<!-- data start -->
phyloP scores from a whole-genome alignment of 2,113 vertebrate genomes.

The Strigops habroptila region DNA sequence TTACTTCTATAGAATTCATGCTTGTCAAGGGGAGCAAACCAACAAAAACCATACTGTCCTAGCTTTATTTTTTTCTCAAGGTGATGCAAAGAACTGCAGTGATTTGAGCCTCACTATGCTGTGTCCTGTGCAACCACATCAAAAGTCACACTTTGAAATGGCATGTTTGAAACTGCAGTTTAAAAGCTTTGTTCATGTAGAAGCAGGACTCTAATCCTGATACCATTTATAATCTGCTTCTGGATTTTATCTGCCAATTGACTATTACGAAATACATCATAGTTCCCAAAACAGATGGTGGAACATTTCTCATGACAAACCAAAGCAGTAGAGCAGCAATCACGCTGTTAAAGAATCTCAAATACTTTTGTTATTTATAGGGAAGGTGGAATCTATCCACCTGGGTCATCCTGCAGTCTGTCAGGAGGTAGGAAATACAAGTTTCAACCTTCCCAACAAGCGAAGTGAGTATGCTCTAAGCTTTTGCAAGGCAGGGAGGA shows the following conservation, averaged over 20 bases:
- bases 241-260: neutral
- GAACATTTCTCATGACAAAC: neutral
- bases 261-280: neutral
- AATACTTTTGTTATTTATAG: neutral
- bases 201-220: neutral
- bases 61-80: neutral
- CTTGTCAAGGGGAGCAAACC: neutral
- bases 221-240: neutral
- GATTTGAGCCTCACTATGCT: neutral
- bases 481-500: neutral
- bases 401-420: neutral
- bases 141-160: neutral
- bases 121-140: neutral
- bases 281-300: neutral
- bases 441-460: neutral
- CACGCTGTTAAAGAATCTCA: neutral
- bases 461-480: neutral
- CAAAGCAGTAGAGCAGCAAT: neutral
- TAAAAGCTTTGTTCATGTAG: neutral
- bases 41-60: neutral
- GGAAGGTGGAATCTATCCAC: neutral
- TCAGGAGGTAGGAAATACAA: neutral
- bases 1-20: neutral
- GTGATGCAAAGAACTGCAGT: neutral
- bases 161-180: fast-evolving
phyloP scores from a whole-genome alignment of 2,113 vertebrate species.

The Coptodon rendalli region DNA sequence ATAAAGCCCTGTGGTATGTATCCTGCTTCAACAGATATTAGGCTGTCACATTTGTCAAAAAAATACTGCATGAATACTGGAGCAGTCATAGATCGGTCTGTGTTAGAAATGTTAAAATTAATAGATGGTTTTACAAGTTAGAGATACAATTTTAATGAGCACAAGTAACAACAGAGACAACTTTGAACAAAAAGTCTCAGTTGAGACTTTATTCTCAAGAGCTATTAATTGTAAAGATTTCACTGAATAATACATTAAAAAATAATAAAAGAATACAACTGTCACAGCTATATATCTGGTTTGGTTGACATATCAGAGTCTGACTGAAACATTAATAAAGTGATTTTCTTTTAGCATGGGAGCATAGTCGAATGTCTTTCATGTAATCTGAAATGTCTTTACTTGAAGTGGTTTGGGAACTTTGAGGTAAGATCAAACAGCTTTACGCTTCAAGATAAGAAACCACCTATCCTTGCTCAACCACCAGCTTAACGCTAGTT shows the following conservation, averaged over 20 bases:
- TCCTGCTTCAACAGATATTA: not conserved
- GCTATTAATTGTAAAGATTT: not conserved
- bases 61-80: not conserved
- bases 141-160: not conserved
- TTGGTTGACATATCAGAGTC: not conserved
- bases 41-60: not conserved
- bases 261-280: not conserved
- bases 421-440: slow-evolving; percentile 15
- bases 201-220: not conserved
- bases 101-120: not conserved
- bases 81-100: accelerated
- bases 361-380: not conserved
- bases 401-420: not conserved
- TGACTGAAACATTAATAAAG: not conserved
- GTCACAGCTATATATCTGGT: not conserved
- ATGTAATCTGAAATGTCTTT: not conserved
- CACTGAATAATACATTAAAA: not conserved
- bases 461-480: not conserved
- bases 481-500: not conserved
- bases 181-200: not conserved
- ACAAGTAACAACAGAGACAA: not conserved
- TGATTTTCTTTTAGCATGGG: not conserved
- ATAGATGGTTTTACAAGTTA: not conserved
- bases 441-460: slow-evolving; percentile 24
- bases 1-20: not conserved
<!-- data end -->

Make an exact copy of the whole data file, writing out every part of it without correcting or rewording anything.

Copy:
phyloP scores from a whole-genome alignment of 2,113 vertebrate genomes.

The Strigops habroptila region DNA sequence TTACTTCTATAGAATTCATGCTTGTCAAGGGGAGCAAACCAACAAAAACCATACTGTCCTAGCTTTATTTTTTTCTCAAGGTGATGCAAAGAACTGCAGTGATTTGAGCCTCACTATGCTGTGTCCTGTGCAACCACATCAAAAGTCACACTTTGAAATGGCATGTTTGAAACTGCAGTTTAAAAGCTTTGTTCATGTAGAAGCAGGACTCTAATCCTGATACCATTTATAATCTGCTTCTGGATTTTATCTGCCAATTGACTATTACGAAATACATCATAGTTCCCAAAACAGATGGTGGAACATTTCTCATGACAAACCAAAGCAGTAGAGCAGCAATCACGCTGTTAAAGAATCTCAAATACTTTTGTTATTTATAGGGAAGGTGGAATCTATCCACCTGGGTCATCCTGCAGTCTGTCAGGAGGTAGGAAATACAAGTTTCAACCTTCCCAACAAGCGAAGTGAGTATGCTCTAAGCTTTTGCAAGGCAGGGAGGA shows the following conservation, averaged over 20 bases:
- bases 241-260: neutral
- GAACATTTCTCATGACAAAC: neutral
- bases 261-280: neutral
- AATACTTTTGTTATTTATAG: neutral
- bases 201-220: neutral
- bases 61-80: neutral
- CTTGTCAAGGGGAGCAAACC: neutral
- bases 221-240: neutral
- GATTTGAGCCTCACTATGCT: neutral
- bases 481-500: neutral
- bases 401-420: neutral
- bases 141-160: neutral
- bases 121-140: neutral
- bases 281-300: neutral
- bases 441-460: neutral
- CACGCTGTTAAAGAATCTCA: neutral
- bases 461-480: neutral
- CAAAGCAGTAGAGCAGCAAT: neutral
- TAAAAGCTTTGTTCATGTAG: neutral
- bases 41-60: neutral
- GGAAGGTGGAATCTATCCAC: neutral
- TCAGGAGGTAGGAAATACAA: neutral
- bases 1-20: neutral
- GTGATGCAAAGAACTGCAGT: neutral
- bases 161-180: fast-evolving
phyloP scores from a whole-genome alignment of 2,113 vertebrate species.

The Coptodon rendalli region DNA sequence ATAAAGCCCTGTGGTATGTATCCTGCTTCAACAGATATTAGGCTGTCACATTTGTCAAAAAAATACTGCATGAATACTGGAGCAGTCATAGATCGGTCTGTGTTAGAAATGTTAAAATTAATAGATGGTTTTACAAGTTAGAGATACAATTTTAATGAGCACAAGTAACAACAGAGACAACTTTGAACAAAAAGTCTCAGTTGAGACTTTATTCTCAAGAGCTATTAATTGTAAAGATTTCACTGAATAATACATTAAAAAATAATAAAAGAATACAACTGTCACAGCTATATATCTGGTTTGGTTGACATATCAGAGTCTGACTGAAACATTAATAAAGTGATTTTCTTTTAGCATGGGAGCATAGTCGAATGTCTTTCATGTAATCTGAAATGTCTTTACTTGAAGTGGTTTGGGAACTTTGAGGTAAGATCAAACAGCTTTACGCTTCAAGATAAGAAACCACCTATCCTTGCTCAACCACCAGCTTAACGCTAGTT shows the following conservation, averaged over 20 bases:
- TCCTGCTTCAACAGATATTA: not conserved
- GCTATTAATTGTAAAGATTT: not conserved
- bases 61-80: not conserved
- bases 141-160: not conserved
- TTGGTTGACATATCAGAGTC: not conserved
- bases 41-60: not conserved
- bases 261-280: not conserved
- bases 421-440: slow-evolving; percentile 15
- bases 201-220: not conserved
- bases 101-120: not conserved
- bases 81-100: accelerated
- bases 361-380: not conserved
- bases 401-420: not conserved
- TGACTGAAACATTAATAAAG: not conserved
- GTCACAGCTATATATCTGGT: not conserved
- ATGTAATCTGAAATGTCTTT: not conserved
- CACTGAATAATACATTAAAA: not conserved
- bases 461-480: not conserved
- bases 481-500: not conserved
- bases 181-200: not conserved
- ACAAGTAACAACAGAGACAA: not conserved
- TGATTTTCTTTTAGCATGGG: not conserved
- ATAGATGGTTTTACAAGTTA: not conserved
- bases 441-460: slow-evolving; percentile 24
- bases 1-20: not conserved